Fonds en euros in assurances vie policies.
There has been concern for some time, about how plummeting bond yields may affect the extremely popular ‘fonds en euros’ (by far the most popular choice for French investors in assurances vie policies). The question is how life insurers are going to be able to continue paying an acceptable annual return to their policyholders, while sovereign bonds offer increasingly low (or even negative) returns?
To explain, these ‘fonds en euros’ have to guarantee capital whilst paying a bonus every year. The only way that a fund manager can be sure of meeting this obligation is to put the vast majority of investors’ money into French government bonds. By doing so, they fund government debt to the tune of trillions of euros.
As recently as 2007, they were paying an attractive 5% per annum net. This has now fallen to about 2.5% and are set to fall further, almost certainly to under 2% for 2016. With bond rates at historically low levels, they should now only be paying about 1%, but companies have been dipping into their reserves as they fear that such a low rate would lead to a mass exodus from these policies. This has inevitably caused concerns about the financial stability of the insurance companies.
There have been several recent developments:
1) The state has imposed new reporting requirements on life insurers from 1 January 2016 under which they are obliged to provide details of policies with a value of more than €7,500. This is to assist the fight against money laundering but it could also be used to test the solvency of insurance companies.
2) For the past few years, the French Ministry of Finance and the Governor of the Bank of France have been consistently urging life insurers to lower returns on their ‘fonds en euros’. This has not been sufficiently acted upon and the government has now passed an amendment to Article 21a of the law “Sapin 2”.
Voted in secret on June 23 (with the French population concentrating on their imminent summer holidays and the euphoria of the European Cup!), the new legislation passed virtually unnoticed by the mainstream media.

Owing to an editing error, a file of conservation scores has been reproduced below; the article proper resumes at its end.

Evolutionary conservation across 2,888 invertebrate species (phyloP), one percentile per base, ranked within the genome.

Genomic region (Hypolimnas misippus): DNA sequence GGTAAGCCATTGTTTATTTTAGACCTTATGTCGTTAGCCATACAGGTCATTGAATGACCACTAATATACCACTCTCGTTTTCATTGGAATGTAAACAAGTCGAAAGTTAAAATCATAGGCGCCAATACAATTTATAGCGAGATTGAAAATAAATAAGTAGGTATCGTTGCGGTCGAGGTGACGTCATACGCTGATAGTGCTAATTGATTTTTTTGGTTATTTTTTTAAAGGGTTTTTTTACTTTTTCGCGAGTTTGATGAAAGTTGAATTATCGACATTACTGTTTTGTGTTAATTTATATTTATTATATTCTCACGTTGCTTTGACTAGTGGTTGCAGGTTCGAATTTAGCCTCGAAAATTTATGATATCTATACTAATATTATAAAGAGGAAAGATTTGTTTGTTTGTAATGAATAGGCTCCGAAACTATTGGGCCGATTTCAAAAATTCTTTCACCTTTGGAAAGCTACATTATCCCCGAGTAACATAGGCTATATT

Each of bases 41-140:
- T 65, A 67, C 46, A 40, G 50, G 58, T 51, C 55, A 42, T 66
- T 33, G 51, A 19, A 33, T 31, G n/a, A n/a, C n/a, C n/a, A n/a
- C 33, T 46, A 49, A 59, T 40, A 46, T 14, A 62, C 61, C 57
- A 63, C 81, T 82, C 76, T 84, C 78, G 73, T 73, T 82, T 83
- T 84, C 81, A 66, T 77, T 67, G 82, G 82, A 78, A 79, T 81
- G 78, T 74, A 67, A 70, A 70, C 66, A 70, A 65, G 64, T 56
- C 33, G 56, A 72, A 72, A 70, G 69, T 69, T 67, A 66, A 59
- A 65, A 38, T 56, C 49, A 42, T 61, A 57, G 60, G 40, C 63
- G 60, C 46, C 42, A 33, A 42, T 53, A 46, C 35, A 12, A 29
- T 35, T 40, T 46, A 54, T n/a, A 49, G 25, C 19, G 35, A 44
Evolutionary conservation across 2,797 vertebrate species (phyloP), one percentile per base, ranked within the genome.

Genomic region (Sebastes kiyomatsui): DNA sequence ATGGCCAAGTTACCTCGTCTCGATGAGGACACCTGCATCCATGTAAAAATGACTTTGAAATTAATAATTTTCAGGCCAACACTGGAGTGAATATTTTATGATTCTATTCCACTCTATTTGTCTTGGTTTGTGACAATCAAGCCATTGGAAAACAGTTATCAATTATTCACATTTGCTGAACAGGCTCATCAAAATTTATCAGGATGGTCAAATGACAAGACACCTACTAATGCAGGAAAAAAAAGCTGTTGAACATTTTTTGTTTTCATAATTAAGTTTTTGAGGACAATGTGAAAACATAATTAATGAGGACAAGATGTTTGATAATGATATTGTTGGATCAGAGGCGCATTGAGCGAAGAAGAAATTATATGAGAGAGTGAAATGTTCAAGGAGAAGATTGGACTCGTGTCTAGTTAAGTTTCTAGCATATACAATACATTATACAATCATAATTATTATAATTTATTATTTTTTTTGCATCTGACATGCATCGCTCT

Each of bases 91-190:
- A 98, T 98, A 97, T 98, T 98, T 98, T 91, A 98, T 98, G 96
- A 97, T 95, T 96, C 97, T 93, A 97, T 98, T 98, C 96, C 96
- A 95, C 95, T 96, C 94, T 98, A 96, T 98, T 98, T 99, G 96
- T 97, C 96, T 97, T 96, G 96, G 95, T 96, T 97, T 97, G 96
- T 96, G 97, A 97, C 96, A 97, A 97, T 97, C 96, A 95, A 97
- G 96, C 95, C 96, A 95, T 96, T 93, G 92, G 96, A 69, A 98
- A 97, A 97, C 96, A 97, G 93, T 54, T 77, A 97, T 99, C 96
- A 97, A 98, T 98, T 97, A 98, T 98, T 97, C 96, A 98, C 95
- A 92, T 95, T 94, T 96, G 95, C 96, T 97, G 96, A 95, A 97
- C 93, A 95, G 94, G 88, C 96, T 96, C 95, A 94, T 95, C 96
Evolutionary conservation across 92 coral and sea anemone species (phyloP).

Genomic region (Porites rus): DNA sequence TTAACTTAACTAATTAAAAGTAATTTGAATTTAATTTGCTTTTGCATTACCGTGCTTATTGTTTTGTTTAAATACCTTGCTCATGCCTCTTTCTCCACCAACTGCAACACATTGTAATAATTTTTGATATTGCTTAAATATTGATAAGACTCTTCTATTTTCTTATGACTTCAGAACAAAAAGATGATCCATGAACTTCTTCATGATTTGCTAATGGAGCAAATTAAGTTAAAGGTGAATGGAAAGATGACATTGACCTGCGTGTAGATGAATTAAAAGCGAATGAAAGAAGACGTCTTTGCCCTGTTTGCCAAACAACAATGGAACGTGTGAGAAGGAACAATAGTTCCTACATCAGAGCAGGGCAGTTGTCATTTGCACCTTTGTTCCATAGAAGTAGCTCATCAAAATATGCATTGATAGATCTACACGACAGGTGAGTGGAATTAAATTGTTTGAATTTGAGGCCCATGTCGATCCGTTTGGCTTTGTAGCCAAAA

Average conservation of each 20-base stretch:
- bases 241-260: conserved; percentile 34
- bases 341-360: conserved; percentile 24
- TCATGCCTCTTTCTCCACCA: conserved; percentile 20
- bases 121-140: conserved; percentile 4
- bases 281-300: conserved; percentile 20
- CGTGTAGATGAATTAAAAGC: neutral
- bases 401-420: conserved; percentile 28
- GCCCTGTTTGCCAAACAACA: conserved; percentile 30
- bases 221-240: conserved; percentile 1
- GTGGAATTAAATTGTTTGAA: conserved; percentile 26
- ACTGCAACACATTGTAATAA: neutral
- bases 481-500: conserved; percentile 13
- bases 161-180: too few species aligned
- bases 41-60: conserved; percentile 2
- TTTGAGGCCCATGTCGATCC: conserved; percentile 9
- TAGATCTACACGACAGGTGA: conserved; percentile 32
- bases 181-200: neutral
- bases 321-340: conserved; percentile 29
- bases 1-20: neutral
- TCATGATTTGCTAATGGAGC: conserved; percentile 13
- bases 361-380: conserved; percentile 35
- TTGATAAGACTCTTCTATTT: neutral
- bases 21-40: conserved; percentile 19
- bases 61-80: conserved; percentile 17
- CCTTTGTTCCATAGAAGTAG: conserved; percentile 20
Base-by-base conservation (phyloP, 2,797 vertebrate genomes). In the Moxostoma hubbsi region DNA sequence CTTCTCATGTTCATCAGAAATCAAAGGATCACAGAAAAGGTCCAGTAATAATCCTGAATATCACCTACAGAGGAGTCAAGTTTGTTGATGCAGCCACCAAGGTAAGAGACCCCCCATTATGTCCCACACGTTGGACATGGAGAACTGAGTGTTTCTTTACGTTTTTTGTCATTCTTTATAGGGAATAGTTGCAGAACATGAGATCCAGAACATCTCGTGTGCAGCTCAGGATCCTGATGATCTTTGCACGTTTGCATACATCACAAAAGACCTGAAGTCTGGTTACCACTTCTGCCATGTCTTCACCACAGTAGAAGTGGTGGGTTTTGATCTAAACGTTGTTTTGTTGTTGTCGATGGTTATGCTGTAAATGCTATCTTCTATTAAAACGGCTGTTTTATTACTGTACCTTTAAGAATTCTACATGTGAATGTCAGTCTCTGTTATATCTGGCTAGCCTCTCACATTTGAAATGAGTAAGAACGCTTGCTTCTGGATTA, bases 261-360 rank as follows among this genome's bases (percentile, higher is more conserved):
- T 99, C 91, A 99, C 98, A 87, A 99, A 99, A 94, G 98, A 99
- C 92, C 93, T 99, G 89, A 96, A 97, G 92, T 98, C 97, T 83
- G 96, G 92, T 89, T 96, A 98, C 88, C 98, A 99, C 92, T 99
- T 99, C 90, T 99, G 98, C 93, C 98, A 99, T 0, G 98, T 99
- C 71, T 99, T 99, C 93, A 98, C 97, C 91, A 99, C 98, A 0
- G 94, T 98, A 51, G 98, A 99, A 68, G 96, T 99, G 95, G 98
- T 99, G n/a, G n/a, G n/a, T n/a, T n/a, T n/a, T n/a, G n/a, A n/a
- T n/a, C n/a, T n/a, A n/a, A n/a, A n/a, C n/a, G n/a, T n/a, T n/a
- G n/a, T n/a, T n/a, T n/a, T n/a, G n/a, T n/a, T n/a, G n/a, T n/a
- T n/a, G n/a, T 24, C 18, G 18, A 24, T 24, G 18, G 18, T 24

There were very few immediate reactions, even though some members of parliament were taken aback by this amendment when it was presented to them to vote on by the MP proposing the bill.
The government, as has often happened in the past, conveniently happened to be going on their own summer holiday immediately afterwards. This avoided their having to answer any awkward questions, had this matter happened to come to the attention of the media!
Whether this legislation ever needs to be acted upon depends on government bond and bank interest rates. However, the future certainly looks bleak for investors in ‘fonds en euros’ (probably 90% of all French assurance vie policyholders).
What does this new law actually say and how will it affect you?
It gives the ‘Financial Stability Board’ (‘HCSF’) the power to ‘suspend, delay or limit temporarily, for all or part of the portfolio, withdrawals or the option to switch funds’.
The implications of this are clear: overnight, at the request of Governor of the Bank of France, the HCSF may prohibit you carrying out all normal policy operations, including withdrawals and fund ‘switches’.
In short, some or all of your assets could be frozen for “a period of 6 months, renewable” (i.e. for whatever time is required for the crisis threatening an insurance company to pass). It is not inconceivable that your investment could be reduced in value in order to avoid an insurance company becoming insolvent. Article L.612-33 of the Monetary and Financial Code provides the means for this reduction to be imposed. It is not known how this would affect the official guarantee of €70,000 for every assurance vie policy.
People are becoming increasingly disturbed, and rightly so, that this draconian law will now allow the authorities, in total disregard of contract law, to deprive you of access to your money!
However, on closer inspection, the powers given by this new legislation were already granted to the ACPR (Prudential Control Authority and Resolution) by Article L. 612-33 of the Monetary and Financial Code, as follows:
“If the solvency or liquidity of a person or institution subject to supervision by the Authority or when the interests of its customers, policyholders, members or beneficiaries, are compromised, the Prudential Control Authority shall take the necessary precautionary measures […] it can, as such: […] 7. instruct a person or institution […] to suspend or limit payment of cash values, the option of switching investments, or the granting of policy loans.”